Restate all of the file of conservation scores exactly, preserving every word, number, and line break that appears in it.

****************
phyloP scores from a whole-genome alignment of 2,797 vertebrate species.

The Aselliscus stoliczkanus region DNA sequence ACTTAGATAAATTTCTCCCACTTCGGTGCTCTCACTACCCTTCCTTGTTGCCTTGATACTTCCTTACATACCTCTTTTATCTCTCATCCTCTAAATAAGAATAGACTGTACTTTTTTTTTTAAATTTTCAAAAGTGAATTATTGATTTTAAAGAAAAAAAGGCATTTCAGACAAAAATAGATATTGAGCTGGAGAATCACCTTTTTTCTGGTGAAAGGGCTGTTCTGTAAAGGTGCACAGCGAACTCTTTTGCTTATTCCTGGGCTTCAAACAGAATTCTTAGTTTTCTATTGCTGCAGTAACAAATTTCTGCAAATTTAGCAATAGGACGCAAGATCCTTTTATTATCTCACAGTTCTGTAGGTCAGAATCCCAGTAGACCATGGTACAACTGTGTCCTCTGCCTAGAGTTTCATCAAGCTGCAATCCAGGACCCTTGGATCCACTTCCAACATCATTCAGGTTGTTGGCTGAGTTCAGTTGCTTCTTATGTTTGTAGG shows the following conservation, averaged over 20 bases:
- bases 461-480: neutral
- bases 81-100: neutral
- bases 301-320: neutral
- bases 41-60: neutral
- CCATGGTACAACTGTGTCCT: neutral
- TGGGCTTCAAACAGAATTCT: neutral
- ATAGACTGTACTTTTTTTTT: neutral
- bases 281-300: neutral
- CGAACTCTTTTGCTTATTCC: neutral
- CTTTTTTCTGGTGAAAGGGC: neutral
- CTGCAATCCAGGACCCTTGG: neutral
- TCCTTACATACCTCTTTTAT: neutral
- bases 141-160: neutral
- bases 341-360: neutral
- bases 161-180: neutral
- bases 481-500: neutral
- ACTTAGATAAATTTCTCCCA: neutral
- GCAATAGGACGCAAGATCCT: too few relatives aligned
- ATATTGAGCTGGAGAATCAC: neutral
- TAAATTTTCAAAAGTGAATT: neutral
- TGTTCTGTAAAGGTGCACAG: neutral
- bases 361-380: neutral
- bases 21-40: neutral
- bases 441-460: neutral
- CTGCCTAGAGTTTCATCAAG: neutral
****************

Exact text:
phyloP scores from a whole-genome alignment of 2,797 vertebrate species.

The Aselliscus stoliczkanus region DNA sequence ACTTAGATAAATTTCTCCCACTTCGGTGCTCTCACTACCCTTCCTTGTTGCCTTGATACTTCCTTACATACCTCTTTTATCTCTCATCCTCTAAATAAGAATAGACTGTACTTTTTTTTTTAAATTTTCAAAAGTGAATTATTGATTTTAAAGAAAAAAAGGCATTTCAGACAAAAATAGATATTGAGCTGGAGAATCACCTTTTTTCTGGTGAAAGGGCTGTTCTGTAAAGGTGCACAGCGAACTCTTTTGCTTATTCCTGGGCTTCAAACAGAATTCTTAGTTTTCTATTGCTGCAGTAACAAATTTCTGCAAATTTAGCAATAGGACGCAAGATCCTTTTATTATCTCACAGTTCTGTAGGTCAGAATCCCAGTAGACCATGGTACAACTGTGTCCTCTGCCTAGAGTTTCATCAAGCTGCAATCCAGGACCCTTGGATCCACTTCCAACATCATTCAGGTTGTTGGCTGAGTTCAGTTGCTTCTTATGTTTGTAGG shows the following conservation, averaged over 20 bases:
- bases 461-480: neutral
- bases 81-100: neutral
- bases 301-320: neutral
- bases 41-60: neutral
- CCATGGTACAACTGTGTCCT: neutral
- TGGGCTTCAAACAGAATTCT: neutral
- ATAGACTGTACTTTTTTTTT: neutral
- bases 281-300: neutral
- CGAACTCTTTTGCTTATTCC: neutral
- CTTTTTTCTGGTGAAAGGGC: neutral
- CTGCAATCCAGGACCCTTGG: neutral
- TCCTTACATACCTCTTTTAT: neutral
- bases 141-160: neutral
- bases 341-360: neutral
- bases 161-180: neutral
- bases 481-500: neutral
- ACTTAGATAAATTTCTCCCA: neutral
- GCAATAGGACGCAAGATCCT: too few relatives aligned
- ATATTGAGCTGGAGAATCAC: neutral
- TAAATTTTCAAAAGTGAATT: neutral
- TGTTCTGTAAAGGTGCACAG: neutral
- bases 361-380: neutral
- bases 21-40: neutral
- bases 441-460: neutral
- CTGCCTAGAGTTTCATCAAG: neutral